Update on the Wuhan Coronavirus 2019-nCoV
This post is an extension to the previous one on Origin and Evolution of Coronaviruses. We have based this update on an article on the epidemiology and clinical features of 99 confirmed patients of 2019-nCoV in Wuhan. The report – updated till Jan 25th – was published online in the Lancet yesterday on January 30, 2020. Our motive is to present to the non-technical readers a summary of the findings in a simpler and shorter format. We want the general readers to keep themselves updated.
Although the new Coronavirus has created a public health emergency in the current month of January 2020, several cases of pneumonia of unknown aetiology came to the fore in Wuhan in the Hubei province of China beginning the second week of December 2019. The patients in general showed acute respiratory distress syndrome (ARDS). The novel coronavirus was identified exactly after a month on Jan.7, 2020 by the Chinese Center for Disease Control and Prevention (CDC) and subsequently named 2019-nCoV by WHO. Yes, the “n” in the name stands for “Novel”.
Human coronaviruses are the main pathogens of respiratory infection. Two of these – SARS-CoV and MERS-CoV – are highly pathogenic and cause severe respiratory syndrome. Four others viz. HCoV-OC43, HCoV-229E, HCoV-NL63, HCoV-HKU1 also induce mild upper respiratory disease. The mortality of SARS-CoV was reportedly more than 10% and that of MERS-CoV more than 35%. At data cutoff for this study, 11 of the 99 patients of 2019-nCoV had succumbed. Over 200 persons have died so far.
The sequence of 2019-nCoV is relatively different from the above six coronavirus sub-types but can be classified as β-coronavirus. The origin and transmission of 2019-nCoV need further investigation. Nevertheless, like SARS and MERS the novel one is supposed to have originated in bats and transmitted through animals.
Club-shaped glycoprotein spikes in the envelope give 2019-nCoV a crown-like or coronal appearance like the other coronaviruses. Transmission rates are unknown for 2019-nCoV; however, there is evidence of human-to-human transmission.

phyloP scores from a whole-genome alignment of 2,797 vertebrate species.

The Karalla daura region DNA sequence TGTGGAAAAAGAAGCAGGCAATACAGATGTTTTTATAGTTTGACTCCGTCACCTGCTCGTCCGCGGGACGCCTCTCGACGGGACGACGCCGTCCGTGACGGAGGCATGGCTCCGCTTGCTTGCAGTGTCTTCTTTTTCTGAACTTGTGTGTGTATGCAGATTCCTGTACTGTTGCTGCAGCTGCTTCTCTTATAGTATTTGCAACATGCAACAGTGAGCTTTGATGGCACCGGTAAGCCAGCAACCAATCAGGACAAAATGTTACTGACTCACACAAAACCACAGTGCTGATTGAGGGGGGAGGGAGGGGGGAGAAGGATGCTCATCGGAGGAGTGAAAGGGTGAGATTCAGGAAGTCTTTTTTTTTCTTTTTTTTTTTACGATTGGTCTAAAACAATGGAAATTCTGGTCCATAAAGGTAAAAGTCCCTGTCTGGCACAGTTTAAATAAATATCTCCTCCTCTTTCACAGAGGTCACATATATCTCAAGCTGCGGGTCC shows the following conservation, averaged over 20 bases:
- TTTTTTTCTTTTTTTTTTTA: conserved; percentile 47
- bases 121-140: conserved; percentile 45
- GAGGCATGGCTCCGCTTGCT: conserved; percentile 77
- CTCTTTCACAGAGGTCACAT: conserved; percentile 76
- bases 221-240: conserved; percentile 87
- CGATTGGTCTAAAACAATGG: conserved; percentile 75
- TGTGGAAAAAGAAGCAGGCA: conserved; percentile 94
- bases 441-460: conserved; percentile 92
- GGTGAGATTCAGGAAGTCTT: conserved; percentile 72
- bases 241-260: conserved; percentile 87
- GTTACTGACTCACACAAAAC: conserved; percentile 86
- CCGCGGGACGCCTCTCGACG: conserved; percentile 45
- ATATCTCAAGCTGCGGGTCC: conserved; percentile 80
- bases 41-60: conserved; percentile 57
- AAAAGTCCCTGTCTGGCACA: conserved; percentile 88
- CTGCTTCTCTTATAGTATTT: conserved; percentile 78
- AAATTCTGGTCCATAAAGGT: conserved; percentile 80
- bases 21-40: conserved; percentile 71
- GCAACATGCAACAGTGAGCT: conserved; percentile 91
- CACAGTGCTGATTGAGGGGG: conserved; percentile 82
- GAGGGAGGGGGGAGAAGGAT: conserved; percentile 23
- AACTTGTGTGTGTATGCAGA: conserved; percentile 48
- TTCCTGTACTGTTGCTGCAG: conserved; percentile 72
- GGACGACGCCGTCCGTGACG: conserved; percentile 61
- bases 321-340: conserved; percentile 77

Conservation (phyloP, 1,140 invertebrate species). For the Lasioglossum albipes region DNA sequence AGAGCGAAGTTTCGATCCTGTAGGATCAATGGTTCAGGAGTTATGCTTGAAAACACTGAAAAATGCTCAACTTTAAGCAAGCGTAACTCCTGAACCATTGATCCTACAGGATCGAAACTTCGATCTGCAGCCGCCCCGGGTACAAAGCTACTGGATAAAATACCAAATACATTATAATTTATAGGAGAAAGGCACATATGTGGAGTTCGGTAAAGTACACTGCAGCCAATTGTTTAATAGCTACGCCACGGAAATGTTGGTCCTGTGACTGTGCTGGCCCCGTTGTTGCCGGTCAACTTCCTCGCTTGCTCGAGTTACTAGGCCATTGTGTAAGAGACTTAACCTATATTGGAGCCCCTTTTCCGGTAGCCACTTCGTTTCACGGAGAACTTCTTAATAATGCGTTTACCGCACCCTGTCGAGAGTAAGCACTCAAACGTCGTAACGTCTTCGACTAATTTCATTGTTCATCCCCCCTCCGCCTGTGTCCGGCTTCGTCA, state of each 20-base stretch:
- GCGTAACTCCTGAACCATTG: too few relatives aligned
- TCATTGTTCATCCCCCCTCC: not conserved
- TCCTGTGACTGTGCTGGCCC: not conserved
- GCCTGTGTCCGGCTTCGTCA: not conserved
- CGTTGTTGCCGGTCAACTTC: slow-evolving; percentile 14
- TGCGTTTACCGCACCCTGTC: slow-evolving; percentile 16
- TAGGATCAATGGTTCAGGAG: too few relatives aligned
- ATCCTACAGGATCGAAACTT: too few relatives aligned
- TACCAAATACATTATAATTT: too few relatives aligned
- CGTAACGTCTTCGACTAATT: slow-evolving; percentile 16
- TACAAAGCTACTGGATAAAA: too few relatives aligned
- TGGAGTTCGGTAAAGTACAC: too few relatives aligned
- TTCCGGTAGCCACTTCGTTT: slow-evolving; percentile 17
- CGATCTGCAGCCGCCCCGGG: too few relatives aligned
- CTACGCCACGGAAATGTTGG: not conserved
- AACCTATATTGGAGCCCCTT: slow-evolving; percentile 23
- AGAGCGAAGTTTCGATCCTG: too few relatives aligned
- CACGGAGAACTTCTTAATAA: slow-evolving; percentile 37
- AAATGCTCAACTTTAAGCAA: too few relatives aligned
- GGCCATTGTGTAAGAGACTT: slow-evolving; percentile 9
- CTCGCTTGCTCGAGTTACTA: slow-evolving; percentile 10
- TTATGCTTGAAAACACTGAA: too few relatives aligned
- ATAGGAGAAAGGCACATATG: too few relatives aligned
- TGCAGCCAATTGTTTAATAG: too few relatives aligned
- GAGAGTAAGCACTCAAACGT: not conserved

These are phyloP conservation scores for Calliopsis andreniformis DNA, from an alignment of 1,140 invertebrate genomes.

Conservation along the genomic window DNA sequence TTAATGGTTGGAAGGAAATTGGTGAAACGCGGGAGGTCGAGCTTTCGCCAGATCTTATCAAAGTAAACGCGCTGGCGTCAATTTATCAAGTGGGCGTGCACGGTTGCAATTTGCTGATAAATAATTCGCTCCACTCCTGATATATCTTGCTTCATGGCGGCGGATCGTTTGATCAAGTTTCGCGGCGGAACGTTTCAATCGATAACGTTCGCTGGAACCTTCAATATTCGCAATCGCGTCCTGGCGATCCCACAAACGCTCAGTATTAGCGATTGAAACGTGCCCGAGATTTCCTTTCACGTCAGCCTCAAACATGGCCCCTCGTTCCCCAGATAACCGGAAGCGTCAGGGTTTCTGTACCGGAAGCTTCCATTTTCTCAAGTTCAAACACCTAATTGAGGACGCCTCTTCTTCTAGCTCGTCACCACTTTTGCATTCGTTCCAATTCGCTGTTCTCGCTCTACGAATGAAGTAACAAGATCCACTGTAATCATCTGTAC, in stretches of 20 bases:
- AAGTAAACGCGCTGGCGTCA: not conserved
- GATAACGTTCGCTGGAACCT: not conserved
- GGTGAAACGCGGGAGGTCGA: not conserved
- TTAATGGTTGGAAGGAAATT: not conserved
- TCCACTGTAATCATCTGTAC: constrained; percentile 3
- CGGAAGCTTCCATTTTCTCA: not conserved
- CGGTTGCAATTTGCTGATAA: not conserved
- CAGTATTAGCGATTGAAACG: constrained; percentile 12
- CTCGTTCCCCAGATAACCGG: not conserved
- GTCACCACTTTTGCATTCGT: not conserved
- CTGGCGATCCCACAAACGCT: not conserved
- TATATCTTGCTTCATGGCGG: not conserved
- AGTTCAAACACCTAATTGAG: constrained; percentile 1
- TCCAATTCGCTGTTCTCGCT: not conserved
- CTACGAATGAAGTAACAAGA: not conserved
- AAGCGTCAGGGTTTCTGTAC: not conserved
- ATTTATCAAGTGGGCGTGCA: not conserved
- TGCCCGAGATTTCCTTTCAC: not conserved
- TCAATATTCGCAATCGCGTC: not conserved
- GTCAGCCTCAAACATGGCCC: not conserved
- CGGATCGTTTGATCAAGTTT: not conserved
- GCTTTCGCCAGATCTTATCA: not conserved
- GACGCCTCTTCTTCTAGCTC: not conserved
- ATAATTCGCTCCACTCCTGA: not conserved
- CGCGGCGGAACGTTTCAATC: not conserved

These are highly infectious and due to modern aero-connectivity spread fast to other countries. For example, SARS-CoV had in 2002-03 spread to not less than 29 countries. The major SARS-CoV outbreak involving 8422 patients occurred during 2002–03 and spread to 29 countries globally. Similarly, MERS-CoV had emerged in Middle Eastern countries in 2012 but spread to China, among other several countries. So, viral attacks are global.
The absolute value of lymphocytes in most patients was found to be reduced. 2019-nCoV might mainly act on lymphocytes, especially T lymphocytes, as does SARS-CoV. Coronavirus consumes many immune cells and inhibits the body’s cellular immune function. As such, low absolute value of lymphocytes could be used as a reference index in the diagnosis of new coronavirus infections in the clinic.
Mortality almost follows the MuLBSTA score. The MuLBSTA score system contains six indexes, which are multilobular infiltration, lymphopenia, bacterial co-infection, smoking history, hypertension, and age.
As in the case of SARS and MERS, in the current Wuhan scenario too, a greater number of men than women have got affected. The reduced susceptibility of females to viral infections could be attributed to the protection from X chromosome and sex hormones. These play an important role in innate and adaptive immunity.
At Wuhan, about half of patients additionally have had chronic underlying diseases, mainly cardiovascular and cerebro-vascular diseases and diabetes. This pattern also follows MERS. Thus, SARS, MERS and Wuhan suggest that 2019-nCoV is more likely to infect older adult males with chronic co-morbidities as a result of the weaker immune functions of these patients. Some patients, especially severely ill ones, had bacterial and fungal co-infections of A baumannii, K pneumoniae, A flavus, C glabrata, and C albicans. Of these, A baumannii shows high drug resistance.
In cases of severe mixed infections, in addition to the virulence factors of pathogens, the patient’s immune status is the deciding factor. Old age, obesity, diabetics, HIV infection, people with long-term use of immunosuppressive agents, and pregnant women, and presence of co-morbidity might increase mortality. Prompt administration of antibiotics may not cure the Novel Coronavirus, but it surely will boost the immune system of the patients suffering from multiple infections and having low immune function.
Use of intravenous immunoglobulin is recommended to enhance the ability of anti-infection for severely ill patients and steroids are recommended for patients with ARDS, for as short a duration of treatment as possible. Patients infected severely suffer from ARDS, may have septic shock followed by multiple organ failure resulting in death. Early identification and timely treatment can only save their lives hopefully. To conclude, the infection of 2019-nCoV is of clustering onset and more likely to attack older men with low-immunity and co-morbidities resulting in severe and even fatal respiratory diseases such as ARDS.